Sunday, August 25, 2013


Happy, Happy, Happy, Chicago, IL

I recently read a short story about a family with a six year old son that had just euthanized their terminally ill dog. The parents took the young child along for a teaching moment life lesson. However, as sometimes happens, they were the ones who benefited from their son’s “wiser than his years” observation. As they were pondering why dogs don’t live as long as we humans, the little boy offered up his opinion. He observed that we humans are born to learn how to live a good life and love one another. Since dogs are already born with that ability, they simply don’t need to live as long. You know what? That actually makes a lot of sense!

A dog wakes up each morning with the attitude that “I’m gonna live life to the fullest--so far, so good”! No matter how you treat a dog, he’s always exceedingly happy to see you when you return home. I’ve never met a dog that didn’t enjoy a good road trip; preferably with his nose sticking out the window sniffing all the good smells of mother earth as the wind rapidly flaps his ears. A brisk walk is a close second in terms of pure dog joy. There’s nothing like venturing out into the world with your trusty life friend and making your mark along the way—and I mean all along the way. When you encounter someone they know and trust, a dog will spontaneously break out into an unpretentious dance of life with shaking and tail wagging that won’t end until the petting stops.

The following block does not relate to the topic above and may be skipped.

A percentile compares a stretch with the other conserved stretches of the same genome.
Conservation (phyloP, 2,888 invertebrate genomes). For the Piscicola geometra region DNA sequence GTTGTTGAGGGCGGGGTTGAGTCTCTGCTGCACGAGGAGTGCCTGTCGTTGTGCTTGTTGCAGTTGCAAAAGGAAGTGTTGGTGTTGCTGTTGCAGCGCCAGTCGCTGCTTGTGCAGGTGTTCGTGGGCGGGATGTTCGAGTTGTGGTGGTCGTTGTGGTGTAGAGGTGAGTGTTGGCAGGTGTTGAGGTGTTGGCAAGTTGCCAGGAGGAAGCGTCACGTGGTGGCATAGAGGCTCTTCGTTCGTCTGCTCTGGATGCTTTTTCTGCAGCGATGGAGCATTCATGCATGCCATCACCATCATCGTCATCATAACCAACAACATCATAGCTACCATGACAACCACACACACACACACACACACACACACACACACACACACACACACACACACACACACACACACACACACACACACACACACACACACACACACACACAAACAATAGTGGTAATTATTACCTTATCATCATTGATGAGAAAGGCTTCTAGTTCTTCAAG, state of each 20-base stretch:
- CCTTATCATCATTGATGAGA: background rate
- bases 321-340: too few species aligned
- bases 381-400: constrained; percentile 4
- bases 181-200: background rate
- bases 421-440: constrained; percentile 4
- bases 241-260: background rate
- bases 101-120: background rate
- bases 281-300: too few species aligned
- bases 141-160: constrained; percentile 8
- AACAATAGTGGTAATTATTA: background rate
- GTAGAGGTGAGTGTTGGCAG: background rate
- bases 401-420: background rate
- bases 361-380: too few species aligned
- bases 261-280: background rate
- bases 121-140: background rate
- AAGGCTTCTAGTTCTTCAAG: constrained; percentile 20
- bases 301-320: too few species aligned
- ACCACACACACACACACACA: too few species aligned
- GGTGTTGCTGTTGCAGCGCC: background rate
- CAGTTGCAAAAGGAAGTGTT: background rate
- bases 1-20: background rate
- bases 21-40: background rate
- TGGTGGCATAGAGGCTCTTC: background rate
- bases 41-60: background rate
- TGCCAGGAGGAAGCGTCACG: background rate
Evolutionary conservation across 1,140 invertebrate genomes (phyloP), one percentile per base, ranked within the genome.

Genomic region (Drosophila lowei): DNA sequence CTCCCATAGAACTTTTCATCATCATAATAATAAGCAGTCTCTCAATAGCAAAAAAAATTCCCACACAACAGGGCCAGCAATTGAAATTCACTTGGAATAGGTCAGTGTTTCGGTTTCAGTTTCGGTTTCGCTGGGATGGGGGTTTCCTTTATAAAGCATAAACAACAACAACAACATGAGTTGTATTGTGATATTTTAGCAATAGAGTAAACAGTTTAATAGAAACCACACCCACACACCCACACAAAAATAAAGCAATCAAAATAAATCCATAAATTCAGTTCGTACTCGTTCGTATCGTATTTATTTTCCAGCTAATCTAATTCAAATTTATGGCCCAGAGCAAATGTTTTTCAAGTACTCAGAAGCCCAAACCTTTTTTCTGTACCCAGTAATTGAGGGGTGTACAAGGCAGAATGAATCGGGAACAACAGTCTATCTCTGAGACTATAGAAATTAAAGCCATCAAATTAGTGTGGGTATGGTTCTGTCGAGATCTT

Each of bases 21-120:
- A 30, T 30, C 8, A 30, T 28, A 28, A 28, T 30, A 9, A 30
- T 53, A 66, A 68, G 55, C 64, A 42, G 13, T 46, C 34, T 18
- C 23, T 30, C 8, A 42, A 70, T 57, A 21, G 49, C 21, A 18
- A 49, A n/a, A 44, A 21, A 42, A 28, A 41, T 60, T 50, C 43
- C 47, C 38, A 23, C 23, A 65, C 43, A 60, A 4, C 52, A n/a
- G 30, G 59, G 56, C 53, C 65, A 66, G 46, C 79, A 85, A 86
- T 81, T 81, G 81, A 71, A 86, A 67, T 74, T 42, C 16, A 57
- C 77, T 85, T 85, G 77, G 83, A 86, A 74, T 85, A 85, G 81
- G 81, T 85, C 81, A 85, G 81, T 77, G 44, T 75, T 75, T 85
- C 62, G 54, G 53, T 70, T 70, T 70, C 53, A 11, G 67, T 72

And when the day is done or maybe it’s just the beginning of a long weekend, a dog will curl right up with you for a much needed, stress relieving, satisfying nap. If life has been less than bearable, a dog will sit silently beside you and intently listen to your every complaint and concern. He’ll join you in a quiet prayer for peace and goodwill and intently look you in the eyes when you’re reflecting on life with that classic expression which says, “That is so profound. I would have never thought of that”!

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